Saturday Night Live did a parody of it, The Hustler of Money, turning Newman's Fast Eddie Felson and Tom Cruise's Vincent Lauria into bowlers. Newman and Cruise were both played by newcomers to the show, Phil Hartman and Dana Carvey, respectively. Kevin Nealon had also recently debuted on the show. The Fox Network had just become the 4th major network, and The Oprah Winfrey Show had just gone to national syndication after 2 years as a Chicago-only show. Shows debuting that fall included L.A. Law, Head of the Class, Matlock, Designing Women, ALF, It's Garry Shandling's Show and Pee-wee's Playhouse.

The Smiths broke up. Metallica's bus crashed, killing bass guitarist Cliff Burton. The Beastie Boys released License to Ill, and every teenager who'd ever said, "What a drag!" about his parents failed to realize that "You Gotta Fight for Your Right (To Party)" was a joke, a parody of that kind of teenage boy. Cyndi Lauper released True Colors, Bon Jovi Slippery When Wet, Slayer Reign In Blood, and Stryper To Hell With the Devil.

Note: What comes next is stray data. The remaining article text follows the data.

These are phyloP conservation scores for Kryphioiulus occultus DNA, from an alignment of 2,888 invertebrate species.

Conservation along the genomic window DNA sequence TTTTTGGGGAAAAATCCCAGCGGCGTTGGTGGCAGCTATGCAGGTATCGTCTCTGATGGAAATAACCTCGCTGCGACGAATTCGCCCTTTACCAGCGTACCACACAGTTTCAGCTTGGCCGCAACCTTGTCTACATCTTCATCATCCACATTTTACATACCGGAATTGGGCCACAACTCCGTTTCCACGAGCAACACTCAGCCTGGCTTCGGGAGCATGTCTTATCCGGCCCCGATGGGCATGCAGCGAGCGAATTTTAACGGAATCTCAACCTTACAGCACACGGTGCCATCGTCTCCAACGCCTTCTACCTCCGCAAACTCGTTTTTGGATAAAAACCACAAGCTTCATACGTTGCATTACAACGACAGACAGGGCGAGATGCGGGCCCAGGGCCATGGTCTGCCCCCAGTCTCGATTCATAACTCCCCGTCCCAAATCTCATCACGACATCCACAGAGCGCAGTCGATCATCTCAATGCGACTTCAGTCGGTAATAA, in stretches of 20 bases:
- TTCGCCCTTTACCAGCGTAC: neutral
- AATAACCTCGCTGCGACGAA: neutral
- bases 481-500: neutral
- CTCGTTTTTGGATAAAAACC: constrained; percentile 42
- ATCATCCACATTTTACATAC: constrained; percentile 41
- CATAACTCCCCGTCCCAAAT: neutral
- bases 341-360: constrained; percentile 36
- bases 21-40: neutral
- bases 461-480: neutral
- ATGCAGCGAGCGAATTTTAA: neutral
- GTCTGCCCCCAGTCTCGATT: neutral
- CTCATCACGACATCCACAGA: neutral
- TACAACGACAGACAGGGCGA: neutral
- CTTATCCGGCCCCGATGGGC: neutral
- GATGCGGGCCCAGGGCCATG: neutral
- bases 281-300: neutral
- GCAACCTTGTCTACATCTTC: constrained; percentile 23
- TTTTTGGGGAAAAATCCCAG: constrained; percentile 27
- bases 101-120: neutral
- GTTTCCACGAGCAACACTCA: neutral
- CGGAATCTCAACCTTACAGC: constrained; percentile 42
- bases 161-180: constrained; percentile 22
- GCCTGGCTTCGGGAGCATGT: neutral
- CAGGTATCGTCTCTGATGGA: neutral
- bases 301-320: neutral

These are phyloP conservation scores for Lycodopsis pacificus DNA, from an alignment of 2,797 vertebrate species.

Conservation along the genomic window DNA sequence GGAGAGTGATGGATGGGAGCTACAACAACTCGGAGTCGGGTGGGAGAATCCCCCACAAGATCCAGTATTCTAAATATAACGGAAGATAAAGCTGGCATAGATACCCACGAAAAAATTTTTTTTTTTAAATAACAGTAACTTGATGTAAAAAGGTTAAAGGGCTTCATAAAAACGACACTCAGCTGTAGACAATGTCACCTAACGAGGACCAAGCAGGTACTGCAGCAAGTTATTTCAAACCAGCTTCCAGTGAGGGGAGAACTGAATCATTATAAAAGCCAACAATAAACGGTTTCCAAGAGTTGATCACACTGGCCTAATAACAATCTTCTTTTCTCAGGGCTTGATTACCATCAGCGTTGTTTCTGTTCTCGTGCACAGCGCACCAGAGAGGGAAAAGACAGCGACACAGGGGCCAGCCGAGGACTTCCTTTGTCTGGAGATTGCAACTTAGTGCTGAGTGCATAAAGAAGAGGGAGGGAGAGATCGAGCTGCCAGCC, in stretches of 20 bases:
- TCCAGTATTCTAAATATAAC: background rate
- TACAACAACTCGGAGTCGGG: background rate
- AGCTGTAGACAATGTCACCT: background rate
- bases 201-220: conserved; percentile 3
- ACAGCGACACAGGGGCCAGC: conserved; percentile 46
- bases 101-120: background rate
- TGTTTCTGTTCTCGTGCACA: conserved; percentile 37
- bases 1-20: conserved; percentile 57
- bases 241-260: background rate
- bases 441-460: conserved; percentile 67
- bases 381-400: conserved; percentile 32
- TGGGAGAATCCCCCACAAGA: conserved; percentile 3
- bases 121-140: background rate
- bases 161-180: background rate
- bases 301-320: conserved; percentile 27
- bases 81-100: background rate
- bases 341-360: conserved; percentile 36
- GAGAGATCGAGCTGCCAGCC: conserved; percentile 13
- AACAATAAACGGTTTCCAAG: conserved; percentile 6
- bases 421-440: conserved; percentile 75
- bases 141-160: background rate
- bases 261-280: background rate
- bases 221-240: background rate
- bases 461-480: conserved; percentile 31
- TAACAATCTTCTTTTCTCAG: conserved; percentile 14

Michael Jackson was recording his album Bad. Paul McCartney had a hit with the theme from the Chevy Chase and Dan Aykroyd film Spies Like Us. Bob Dylan was getting bad reviews for his album Knocked Out Loaded. Frank Sinatra had recently collapsed onstage in Atlantic City, and was diagnosed with diverticulitis.

There were home computers and desktop computers, but they were still pretty bulky. The idea of a computer fitting on your lap, let alone in your pocket, was ridiculous. Hardly anybody had heard of the Internet, and there was no World Wide Web, to say anything of Facebook, Twitter, Instagram, Wikipedia, Pinterest or Vine. And portable phones were still of the large "brick" variety.